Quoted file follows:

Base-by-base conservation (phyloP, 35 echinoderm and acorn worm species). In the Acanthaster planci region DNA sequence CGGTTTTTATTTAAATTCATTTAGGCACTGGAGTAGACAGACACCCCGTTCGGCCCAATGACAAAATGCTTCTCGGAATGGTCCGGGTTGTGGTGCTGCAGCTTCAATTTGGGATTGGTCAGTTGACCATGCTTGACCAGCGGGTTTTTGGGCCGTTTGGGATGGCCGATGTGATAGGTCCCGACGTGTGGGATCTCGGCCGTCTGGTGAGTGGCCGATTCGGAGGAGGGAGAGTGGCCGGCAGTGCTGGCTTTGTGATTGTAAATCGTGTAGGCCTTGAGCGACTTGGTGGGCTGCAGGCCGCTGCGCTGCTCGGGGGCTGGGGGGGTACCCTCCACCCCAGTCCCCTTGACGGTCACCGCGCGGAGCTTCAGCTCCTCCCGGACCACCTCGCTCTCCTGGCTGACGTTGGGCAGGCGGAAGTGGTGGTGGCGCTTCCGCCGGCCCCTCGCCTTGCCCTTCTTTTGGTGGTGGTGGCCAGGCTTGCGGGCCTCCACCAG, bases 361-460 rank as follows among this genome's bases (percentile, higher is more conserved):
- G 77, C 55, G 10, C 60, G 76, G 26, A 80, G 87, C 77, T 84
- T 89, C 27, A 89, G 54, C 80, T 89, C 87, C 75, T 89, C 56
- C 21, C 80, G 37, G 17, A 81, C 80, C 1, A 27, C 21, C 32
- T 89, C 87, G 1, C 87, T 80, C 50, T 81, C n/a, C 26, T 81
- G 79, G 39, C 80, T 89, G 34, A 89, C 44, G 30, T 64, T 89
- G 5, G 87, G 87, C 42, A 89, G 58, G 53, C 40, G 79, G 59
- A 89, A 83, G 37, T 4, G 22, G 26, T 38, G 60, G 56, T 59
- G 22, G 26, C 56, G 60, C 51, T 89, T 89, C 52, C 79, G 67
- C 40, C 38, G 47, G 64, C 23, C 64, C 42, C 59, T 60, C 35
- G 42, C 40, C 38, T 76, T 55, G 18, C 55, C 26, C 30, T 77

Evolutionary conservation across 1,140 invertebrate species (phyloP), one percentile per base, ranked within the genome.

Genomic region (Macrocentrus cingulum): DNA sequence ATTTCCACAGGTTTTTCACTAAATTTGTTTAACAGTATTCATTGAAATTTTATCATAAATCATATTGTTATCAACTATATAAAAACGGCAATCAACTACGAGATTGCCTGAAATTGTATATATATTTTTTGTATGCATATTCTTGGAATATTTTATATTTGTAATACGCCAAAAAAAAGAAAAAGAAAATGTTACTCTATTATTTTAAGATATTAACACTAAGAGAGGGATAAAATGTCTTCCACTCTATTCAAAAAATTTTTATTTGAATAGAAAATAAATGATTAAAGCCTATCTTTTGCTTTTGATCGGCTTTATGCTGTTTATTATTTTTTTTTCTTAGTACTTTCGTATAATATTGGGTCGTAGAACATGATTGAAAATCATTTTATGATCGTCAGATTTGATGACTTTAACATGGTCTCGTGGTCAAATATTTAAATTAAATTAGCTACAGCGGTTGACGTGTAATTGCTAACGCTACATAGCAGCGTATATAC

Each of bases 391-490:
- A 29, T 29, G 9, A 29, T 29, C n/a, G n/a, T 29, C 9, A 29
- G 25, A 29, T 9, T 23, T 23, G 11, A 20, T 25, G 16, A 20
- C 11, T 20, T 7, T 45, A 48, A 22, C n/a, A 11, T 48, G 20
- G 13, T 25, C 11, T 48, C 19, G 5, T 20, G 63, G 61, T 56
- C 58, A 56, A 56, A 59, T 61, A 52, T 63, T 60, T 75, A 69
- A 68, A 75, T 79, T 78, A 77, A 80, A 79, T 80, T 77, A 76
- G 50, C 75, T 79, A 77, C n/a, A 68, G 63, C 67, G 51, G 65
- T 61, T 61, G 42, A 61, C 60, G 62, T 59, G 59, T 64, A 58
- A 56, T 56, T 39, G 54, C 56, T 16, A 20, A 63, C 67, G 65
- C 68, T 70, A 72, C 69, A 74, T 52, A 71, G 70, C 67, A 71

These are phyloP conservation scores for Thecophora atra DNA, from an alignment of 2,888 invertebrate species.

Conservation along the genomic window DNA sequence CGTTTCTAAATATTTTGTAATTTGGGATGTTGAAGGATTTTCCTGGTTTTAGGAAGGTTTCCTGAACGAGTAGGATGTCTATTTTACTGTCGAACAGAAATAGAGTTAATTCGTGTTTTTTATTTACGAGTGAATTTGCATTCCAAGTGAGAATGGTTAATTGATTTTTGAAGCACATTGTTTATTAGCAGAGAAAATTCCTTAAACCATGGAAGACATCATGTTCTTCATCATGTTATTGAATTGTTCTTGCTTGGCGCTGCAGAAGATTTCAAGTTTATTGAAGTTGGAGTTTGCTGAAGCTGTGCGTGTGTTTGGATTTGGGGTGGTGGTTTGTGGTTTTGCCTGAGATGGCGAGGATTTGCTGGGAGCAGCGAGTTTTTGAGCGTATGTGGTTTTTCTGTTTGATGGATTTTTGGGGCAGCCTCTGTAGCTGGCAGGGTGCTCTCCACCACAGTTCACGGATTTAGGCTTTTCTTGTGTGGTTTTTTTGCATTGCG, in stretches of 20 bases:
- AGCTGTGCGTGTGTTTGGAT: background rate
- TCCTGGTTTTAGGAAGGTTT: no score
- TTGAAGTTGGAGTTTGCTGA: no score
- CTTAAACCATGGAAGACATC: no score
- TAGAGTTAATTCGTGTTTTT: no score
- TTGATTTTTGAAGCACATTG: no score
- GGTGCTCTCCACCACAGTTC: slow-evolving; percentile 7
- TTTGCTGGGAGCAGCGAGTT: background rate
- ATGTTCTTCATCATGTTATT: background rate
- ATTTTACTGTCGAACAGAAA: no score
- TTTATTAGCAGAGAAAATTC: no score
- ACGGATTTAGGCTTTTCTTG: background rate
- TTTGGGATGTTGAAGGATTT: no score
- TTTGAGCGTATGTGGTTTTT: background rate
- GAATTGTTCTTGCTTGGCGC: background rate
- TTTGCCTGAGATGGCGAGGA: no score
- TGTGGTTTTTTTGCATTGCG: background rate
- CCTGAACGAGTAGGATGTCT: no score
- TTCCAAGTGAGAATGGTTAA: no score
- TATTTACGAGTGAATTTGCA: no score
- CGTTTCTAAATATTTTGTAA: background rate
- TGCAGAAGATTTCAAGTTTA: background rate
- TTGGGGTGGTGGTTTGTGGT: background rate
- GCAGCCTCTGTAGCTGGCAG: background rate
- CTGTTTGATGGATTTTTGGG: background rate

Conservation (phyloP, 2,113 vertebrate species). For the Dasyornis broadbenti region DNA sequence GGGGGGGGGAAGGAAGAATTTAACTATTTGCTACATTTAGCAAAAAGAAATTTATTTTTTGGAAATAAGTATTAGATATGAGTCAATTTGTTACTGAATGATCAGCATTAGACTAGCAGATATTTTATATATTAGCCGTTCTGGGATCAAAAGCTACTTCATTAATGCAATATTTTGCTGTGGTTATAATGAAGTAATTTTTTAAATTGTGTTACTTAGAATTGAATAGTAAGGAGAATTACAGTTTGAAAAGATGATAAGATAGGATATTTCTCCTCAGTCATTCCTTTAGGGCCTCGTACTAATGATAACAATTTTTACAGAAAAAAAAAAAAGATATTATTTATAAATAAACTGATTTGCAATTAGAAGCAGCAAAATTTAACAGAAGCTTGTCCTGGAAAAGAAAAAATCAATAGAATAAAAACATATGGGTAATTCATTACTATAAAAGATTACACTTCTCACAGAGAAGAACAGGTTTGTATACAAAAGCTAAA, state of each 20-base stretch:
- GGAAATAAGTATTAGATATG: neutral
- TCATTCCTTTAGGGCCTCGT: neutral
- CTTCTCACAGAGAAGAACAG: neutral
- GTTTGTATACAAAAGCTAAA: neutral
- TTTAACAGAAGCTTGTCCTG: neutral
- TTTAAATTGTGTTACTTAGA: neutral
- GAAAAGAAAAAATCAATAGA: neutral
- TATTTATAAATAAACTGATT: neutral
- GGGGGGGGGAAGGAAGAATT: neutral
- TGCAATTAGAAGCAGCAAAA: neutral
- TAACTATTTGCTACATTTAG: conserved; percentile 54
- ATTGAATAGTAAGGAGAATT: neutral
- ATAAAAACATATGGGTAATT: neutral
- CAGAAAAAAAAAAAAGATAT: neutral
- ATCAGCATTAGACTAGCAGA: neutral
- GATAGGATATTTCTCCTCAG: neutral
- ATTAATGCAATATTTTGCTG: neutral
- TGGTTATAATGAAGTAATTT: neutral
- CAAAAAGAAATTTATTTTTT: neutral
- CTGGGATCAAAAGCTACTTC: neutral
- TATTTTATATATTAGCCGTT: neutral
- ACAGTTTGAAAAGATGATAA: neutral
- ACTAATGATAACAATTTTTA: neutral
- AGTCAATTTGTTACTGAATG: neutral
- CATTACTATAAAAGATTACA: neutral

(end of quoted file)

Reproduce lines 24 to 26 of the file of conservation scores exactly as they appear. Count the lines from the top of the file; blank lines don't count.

- C 68, T 70, A 72, C 69, A 74, T 52, A 71, G 70, C 67, A 71

These are phyloP conservation scores for Thecophora atra DNA, from an alignment of 2,888 invertebrate species.

Conservation along the genomic window DNA sequence CGTTTCTAAATATTTTGTAATTTGGGATGTTGAAGGATTTTCCTGGTTTTAGGAAGGTTTCCTGAACGAGTAGGATGTCTATTTTACTGTCGAACAGAAATAGAGTTAATTCGTGTTTTTTATTTACGAGTGAATTTGCATTCCAAGTGAGAATGGTTAATTGATTTTTGAAGCACATTGTTTATTAGCAGAGAAAATTCCTTAAACCATGGAAGACATCATGTTCTTCATCATGTTATTGAATTGTTCTTGCTTGGCGCTGCAGAAGATTTCAAGTTTATTGAAGTTGGAGTTTGCTGAAGCTGTGCGTGTGTTTGGATTTGGGGTGGTGGTTTGTGGTTTTGCCTGAGATGGCGAGGATTTGCTGGGAGCAGCGAGTTTTTGAGCGTATGTGGTTTTTCTGTTTGATGGATTTTTGGGGCAGCCTCTGTAGCTGGCAGGGTGCTCTCCACCACAGTTCACGGATTTAGGCTTTTCTTGTGTGGTTTTTTTGCATTGCG, in stretches of 20 bases: